This made me think a lot about what it would mean to me and my life if and when I become a father. How it would be just as necessary for me to put other projects, dreams and ideas on hold for a while and dedicate myself to that new role. Not only to be able to spend time with my child, but also to avoid infusing my child with the same unreflected social structures and gender roles, which continue to cause so much frustration.

Apparently, this new wave of self-help happiness courses all advocate being in the present and enjoying the moment that you’re in now. That realization seems doubly true when it comes to spending time with children.

In short, this book is a very thoughtful and personal reflection on the choices we make in our life, and how the affect the conditions for gender equality in our society. About growing up, realizing that you can’t fulfill all the dreams you have. Coming to this realisation doesn’t mean you have to settle for nothing. Rather, that you have to choose, and seek to be happy with the choices you make if you don’t want to end up bitter.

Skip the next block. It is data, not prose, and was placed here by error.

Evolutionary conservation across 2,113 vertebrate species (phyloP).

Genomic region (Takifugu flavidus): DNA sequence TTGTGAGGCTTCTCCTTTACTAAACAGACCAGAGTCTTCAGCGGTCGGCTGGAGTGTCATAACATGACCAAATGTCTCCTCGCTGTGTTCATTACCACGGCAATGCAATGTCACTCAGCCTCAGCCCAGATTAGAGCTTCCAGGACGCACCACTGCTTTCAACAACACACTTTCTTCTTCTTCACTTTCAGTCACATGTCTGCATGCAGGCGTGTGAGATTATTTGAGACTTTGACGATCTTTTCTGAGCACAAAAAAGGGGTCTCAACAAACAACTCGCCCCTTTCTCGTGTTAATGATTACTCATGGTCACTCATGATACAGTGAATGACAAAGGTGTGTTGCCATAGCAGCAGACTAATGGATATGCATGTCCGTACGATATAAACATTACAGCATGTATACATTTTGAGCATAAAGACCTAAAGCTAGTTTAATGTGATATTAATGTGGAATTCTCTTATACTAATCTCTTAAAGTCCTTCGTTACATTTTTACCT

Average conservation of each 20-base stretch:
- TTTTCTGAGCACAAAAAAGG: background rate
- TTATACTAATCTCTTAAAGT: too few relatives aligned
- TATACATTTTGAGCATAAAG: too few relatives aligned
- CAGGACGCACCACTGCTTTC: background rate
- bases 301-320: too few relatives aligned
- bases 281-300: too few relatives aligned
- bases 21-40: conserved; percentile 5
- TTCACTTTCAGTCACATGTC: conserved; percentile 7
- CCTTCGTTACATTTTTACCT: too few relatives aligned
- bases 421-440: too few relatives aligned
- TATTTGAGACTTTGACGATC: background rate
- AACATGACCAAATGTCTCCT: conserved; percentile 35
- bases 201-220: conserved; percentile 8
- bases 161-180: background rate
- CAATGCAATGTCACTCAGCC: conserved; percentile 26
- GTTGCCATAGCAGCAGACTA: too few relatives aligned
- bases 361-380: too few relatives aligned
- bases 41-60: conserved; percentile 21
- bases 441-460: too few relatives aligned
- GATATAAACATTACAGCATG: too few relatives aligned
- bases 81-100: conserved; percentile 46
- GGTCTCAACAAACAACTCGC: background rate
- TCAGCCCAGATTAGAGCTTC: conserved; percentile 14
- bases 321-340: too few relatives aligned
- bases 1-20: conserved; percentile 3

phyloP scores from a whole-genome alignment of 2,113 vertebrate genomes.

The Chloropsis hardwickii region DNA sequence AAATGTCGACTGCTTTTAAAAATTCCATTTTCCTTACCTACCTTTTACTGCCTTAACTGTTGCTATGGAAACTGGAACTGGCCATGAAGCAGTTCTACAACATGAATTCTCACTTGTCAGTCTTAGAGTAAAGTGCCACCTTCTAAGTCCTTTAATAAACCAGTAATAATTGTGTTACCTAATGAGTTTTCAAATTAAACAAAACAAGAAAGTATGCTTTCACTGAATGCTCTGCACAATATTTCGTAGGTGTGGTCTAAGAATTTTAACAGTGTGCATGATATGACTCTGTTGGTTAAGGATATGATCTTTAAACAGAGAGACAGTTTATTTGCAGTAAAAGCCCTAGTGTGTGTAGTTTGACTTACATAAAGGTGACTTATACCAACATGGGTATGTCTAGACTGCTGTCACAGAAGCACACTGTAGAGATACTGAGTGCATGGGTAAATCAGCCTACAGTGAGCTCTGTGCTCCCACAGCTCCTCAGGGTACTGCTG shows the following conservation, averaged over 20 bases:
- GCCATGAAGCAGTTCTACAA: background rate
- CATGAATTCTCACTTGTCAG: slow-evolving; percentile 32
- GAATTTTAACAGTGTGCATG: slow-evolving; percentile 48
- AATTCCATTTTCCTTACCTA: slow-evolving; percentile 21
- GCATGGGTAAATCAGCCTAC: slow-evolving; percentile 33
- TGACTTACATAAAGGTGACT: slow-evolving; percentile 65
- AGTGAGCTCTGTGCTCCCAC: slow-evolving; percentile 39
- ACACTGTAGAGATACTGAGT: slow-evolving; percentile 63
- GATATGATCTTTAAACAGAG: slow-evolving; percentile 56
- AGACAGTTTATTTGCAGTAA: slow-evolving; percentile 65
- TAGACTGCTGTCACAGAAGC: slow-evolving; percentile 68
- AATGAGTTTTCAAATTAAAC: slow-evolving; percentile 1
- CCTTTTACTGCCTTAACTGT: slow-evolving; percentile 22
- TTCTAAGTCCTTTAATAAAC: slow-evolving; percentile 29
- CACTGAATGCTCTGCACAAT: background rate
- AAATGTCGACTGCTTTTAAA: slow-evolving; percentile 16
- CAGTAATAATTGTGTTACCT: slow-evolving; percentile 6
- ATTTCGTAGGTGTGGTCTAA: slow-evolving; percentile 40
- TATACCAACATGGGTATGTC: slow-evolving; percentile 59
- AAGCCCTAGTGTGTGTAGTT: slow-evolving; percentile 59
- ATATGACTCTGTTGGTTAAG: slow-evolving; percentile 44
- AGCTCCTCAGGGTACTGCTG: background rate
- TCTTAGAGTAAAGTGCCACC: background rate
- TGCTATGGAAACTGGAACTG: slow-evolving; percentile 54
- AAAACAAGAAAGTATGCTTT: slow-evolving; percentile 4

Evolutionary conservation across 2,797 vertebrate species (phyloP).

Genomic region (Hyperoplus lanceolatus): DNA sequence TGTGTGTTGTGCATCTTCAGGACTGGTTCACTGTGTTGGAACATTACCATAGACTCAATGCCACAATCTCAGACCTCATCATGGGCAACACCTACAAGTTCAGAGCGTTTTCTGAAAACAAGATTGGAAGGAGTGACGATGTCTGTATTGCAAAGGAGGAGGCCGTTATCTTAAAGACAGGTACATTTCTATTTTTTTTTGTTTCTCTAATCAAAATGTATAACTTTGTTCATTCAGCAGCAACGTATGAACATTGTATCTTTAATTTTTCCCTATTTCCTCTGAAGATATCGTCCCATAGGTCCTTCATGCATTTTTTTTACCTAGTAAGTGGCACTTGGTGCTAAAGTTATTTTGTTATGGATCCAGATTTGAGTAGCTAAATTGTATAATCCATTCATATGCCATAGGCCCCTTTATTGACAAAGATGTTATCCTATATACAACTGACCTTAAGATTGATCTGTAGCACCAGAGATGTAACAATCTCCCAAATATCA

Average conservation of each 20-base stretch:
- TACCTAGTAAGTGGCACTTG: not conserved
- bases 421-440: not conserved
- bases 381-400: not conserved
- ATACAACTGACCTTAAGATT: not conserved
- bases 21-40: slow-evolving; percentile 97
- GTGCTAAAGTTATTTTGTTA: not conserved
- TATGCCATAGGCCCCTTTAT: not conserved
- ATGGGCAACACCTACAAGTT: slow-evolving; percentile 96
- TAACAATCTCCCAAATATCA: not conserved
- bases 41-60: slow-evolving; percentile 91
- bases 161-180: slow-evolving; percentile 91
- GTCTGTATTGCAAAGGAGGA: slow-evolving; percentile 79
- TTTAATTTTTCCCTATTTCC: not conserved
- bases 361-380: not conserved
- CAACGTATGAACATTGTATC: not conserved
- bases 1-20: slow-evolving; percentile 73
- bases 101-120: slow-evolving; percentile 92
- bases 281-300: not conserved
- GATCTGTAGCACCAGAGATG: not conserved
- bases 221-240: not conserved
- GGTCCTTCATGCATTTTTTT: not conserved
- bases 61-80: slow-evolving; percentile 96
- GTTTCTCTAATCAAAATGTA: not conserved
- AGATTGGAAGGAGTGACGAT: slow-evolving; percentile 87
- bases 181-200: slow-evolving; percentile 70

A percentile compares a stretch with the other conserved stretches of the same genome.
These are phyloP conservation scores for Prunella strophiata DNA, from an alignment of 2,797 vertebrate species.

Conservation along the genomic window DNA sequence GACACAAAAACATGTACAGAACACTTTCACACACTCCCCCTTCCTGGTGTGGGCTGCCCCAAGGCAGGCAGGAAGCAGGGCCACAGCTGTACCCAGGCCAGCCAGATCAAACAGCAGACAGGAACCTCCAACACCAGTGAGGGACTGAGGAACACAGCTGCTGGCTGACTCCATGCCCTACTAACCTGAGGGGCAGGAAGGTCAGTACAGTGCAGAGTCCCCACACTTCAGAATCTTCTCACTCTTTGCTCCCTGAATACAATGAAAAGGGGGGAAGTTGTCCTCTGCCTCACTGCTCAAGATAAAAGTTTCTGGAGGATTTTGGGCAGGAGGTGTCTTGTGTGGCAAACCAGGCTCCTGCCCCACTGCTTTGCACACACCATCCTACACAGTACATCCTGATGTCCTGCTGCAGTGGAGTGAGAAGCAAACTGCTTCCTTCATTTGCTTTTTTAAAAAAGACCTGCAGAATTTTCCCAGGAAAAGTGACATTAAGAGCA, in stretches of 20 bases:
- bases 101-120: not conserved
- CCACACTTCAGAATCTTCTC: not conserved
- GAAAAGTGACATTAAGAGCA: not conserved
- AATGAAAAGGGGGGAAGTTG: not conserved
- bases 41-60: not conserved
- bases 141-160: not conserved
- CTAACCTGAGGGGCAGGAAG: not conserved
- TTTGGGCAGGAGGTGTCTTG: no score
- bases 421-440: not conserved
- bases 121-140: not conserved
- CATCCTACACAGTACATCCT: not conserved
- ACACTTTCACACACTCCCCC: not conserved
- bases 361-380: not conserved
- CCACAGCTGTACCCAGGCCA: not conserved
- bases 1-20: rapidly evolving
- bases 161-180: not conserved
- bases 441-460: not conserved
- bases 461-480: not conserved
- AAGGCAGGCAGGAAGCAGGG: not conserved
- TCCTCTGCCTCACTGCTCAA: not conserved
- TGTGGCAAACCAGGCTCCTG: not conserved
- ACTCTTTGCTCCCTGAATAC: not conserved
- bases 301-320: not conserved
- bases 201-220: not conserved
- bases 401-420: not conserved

This is grown-up stuff, and I must admit to feeling rather mature in reading and appreciating this book. But even so, I recommend it to the male audience in particular: If you only read one piece of radical feminist fiction this year – make it this one! Though it’s a book, which quite possibly wasn’t intended for you, you can still learn a lot from it – about women, about relationships, and about frustration, anger and bitterness – and how to escape it. All very worthwhile topics if you intend to avoid choking on your own bitter genitalia one day…

Unfortunately, the book hasn’t been translated into English yet. I have translated all of the above quotes from the Danish translation myself. I hope it’ll be translated soon enough, as it deserves a bigger audience.


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great overview of what seems to be a great book. i can identify a lot with what she says and i have not even had a kid! but i see this all the time with my friends and i think the “structure of feelings” she addresses is key!